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The application of Bayesian methods is increasing in modern epidemiology. Although parametric Bayesian analysis has penetrated the population health sciences, flexible nonparametric Bayesian methods have received less attention. A goal in nonparametric Bayesian analysis is to estimate unknown functions (e.g., density or distribution functions) rather than scalar parameters (e.g., means or proportions). For instance, ROC curves are obtained from the distribution functions corresponding to continuous biomarker data taken from healthy and diseased populations. Standard parametric approaches to Bayesian analysis involve distributions with a small number of parameters, where the prior specification is relatively straight forward. In the nonparametric Bayesian case, the prior is placed on an infinite dimensional space of all distributions, which requires special methods. A popular approach to nonparametric Bayesian analysis that involves Polya tree prior distributions is described. We provide example code to illustrate how models that contain Polya tree priors can be fit using SAS software. The methods are used to evaluate the covariate-specific accuracy of the biomarker, soluble epidermal growth factor receptor, for discerning lung cancer cases from controls using a flexible ROC regression modeling framework. The application highlights the usefulness of flexible models over a standard parametric method for estimating ROC curves.

Bayesian analysis is often used in the support of epidemiologic research [

The ROC curve can be regarded as a graphical portrayal of the degree of separation between the distributions of test outcomes for “diseased” and nondiseased populations. The formula for an ROC curve depends on

This motivates the use of flexible data-driven methods for estimating functions, which is a central goal of nonparametric Bayesian analysis. The standard parametric approach imposes the strong condition that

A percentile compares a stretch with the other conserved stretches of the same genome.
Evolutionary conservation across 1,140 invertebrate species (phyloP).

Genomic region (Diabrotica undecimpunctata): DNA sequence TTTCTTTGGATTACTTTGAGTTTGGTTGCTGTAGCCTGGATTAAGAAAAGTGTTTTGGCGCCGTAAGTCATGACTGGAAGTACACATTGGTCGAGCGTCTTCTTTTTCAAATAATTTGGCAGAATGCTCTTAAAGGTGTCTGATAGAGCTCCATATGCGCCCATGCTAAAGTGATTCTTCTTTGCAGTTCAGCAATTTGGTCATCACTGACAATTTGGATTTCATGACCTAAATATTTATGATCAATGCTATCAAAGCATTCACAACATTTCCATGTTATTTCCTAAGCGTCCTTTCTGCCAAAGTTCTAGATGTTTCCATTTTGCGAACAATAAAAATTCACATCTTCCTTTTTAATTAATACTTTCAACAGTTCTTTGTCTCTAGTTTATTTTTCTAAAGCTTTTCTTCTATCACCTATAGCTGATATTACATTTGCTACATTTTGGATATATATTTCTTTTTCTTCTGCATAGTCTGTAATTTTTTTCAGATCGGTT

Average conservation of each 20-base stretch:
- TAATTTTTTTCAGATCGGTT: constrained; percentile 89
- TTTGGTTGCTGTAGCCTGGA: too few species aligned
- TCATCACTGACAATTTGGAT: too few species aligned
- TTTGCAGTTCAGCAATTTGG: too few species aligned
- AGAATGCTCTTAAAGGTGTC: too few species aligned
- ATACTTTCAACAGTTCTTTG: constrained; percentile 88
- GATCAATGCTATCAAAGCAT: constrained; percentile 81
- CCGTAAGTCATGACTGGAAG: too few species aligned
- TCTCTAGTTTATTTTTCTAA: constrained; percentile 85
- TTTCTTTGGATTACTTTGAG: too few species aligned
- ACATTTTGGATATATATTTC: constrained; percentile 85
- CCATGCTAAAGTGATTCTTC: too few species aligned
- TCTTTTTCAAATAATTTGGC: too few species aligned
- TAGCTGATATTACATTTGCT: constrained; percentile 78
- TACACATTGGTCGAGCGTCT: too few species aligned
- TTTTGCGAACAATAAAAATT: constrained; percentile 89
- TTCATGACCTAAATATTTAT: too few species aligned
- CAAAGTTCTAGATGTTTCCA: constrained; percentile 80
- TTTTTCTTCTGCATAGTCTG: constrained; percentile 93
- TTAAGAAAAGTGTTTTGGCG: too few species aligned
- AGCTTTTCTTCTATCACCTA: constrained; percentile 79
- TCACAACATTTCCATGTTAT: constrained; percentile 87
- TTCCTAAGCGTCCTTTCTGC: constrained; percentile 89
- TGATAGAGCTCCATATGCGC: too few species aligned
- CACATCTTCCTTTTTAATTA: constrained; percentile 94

The development of modern nonparametric and semiparametric Bayesian procedures for ROC analysis is an active area of research [

Robust inference for ROC curves stems from allowing

Briefly, a major advantage beyond flexibility is that MFPT priors for

In the absence of covariates, consider two independent samples of continuous biomarker measurements, where

There are many possible extensions of this two-group model depending on the complexity of the data. We describe a semiparametric regression model that can be easily adapted to handle a variety of scenarios. The model specifies separate linear regressions with arbitrary residual distributions for the data from the nondiseased and diseased populations:

There are no intercepts in the regression part of the models since each residual distribution has an arbitrary unknown mean. The covariate vectors

Our model can be used to estimate covariate-specific ROC curves and AUC. Let

The SAS 9.3 (SAS Institute, Inc., Cary, North Carolina) code that was used to fit a one-sample MFPT model to the simulated data described in Appendix

We investigated a soluble isoform of the epidermal growth factor receptor (sEGFR) as a biomarker for lung cancer in premenopausal and postmenopausal women. sEGFR also has been associated with ovarian cancer [

In a preliminary analysis, we found no clear evidence of a difference in the distributions of